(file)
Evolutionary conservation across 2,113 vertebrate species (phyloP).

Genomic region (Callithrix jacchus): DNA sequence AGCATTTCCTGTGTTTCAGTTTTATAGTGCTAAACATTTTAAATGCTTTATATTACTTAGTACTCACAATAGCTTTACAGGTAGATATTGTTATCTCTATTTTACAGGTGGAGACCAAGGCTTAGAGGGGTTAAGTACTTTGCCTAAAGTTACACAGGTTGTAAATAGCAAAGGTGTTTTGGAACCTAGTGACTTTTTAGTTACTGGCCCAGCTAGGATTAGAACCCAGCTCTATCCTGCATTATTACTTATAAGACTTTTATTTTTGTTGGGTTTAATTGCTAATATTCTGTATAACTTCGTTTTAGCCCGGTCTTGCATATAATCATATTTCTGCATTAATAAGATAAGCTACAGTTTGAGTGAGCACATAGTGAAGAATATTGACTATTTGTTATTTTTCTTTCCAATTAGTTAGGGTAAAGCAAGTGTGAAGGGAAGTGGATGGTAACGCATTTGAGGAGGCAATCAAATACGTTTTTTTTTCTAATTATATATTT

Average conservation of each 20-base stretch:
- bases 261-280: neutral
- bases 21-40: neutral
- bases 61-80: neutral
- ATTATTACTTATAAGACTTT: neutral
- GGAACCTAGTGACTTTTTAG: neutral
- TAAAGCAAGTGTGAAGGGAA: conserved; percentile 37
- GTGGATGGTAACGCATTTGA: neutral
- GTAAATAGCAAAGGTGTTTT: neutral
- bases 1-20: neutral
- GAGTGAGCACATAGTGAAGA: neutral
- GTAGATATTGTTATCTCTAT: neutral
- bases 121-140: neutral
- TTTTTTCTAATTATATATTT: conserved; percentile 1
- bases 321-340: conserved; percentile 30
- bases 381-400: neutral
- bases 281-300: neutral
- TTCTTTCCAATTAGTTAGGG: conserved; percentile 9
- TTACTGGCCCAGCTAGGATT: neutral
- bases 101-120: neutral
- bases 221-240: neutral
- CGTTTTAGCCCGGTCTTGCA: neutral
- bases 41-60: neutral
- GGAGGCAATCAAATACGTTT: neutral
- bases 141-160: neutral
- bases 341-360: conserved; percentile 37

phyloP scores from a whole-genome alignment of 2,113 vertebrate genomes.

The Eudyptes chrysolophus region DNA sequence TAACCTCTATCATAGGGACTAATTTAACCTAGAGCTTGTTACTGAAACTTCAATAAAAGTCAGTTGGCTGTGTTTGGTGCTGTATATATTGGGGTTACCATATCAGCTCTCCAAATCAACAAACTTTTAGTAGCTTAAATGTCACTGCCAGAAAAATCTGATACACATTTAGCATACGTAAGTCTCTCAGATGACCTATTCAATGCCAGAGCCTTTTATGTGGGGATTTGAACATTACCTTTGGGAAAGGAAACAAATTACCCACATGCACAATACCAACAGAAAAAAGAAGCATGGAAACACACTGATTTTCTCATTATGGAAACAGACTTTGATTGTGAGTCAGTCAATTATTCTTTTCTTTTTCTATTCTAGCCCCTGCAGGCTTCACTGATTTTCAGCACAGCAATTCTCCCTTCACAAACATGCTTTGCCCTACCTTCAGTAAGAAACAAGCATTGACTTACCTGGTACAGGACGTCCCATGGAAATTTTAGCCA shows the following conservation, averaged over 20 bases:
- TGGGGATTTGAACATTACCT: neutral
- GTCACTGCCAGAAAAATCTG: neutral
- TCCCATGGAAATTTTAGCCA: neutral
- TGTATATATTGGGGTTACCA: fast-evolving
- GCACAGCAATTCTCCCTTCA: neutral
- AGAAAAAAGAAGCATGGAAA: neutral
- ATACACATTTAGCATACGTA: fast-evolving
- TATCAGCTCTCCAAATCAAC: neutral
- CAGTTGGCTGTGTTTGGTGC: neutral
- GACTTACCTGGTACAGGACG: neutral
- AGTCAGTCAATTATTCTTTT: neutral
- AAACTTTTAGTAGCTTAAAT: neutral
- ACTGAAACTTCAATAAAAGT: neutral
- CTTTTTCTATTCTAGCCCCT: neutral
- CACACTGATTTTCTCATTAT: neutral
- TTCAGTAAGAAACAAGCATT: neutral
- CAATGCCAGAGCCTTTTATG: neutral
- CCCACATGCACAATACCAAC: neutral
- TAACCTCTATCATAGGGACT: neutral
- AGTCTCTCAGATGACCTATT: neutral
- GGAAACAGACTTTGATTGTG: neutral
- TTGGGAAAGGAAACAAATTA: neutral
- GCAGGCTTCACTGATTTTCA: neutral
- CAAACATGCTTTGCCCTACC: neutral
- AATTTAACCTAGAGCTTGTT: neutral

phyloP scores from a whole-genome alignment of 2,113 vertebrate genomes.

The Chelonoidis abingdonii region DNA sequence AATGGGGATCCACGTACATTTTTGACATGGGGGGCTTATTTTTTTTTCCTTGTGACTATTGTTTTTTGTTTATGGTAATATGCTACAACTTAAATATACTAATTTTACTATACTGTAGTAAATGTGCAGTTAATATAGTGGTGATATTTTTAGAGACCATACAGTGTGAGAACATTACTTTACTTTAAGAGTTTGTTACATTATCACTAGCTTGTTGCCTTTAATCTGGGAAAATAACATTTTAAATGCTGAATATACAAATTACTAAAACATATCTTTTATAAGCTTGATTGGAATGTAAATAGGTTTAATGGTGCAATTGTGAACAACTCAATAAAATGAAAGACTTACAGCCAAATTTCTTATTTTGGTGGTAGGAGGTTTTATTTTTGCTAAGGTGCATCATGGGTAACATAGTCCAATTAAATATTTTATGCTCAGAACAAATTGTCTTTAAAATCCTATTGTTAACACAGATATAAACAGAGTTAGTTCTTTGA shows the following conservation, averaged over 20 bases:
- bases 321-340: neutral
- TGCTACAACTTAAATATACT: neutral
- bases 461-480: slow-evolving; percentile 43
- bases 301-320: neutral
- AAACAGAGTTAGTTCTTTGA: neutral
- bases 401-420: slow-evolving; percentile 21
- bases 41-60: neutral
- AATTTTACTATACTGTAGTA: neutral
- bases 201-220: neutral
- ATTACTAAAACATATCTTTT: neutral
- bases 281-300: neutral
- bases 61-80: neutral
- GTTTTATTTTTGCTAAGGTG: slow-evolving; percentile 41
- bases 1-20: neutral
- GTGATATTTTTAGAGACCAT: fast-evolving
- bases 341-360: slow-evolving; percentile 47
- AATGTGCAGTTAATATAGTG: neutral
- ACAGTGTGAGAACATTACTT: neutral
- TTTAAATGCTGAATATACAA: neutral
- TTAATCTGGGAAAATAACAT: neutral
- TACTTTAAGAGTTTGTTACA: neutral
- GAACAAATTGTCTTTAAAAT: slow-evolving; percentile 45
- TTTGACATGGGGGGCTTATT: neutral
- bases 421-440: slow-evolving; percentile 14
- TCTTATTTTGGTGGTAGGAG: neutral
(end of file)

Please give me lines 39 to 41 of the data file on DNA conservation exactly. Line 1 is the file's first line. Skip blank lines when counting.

- CAGTTGGCTGTGTTTGGTGC: neutral
- GACTTACCTGGTACAGGACG: neutral
- AGTCAGTCAATTATTCTTTT: neutral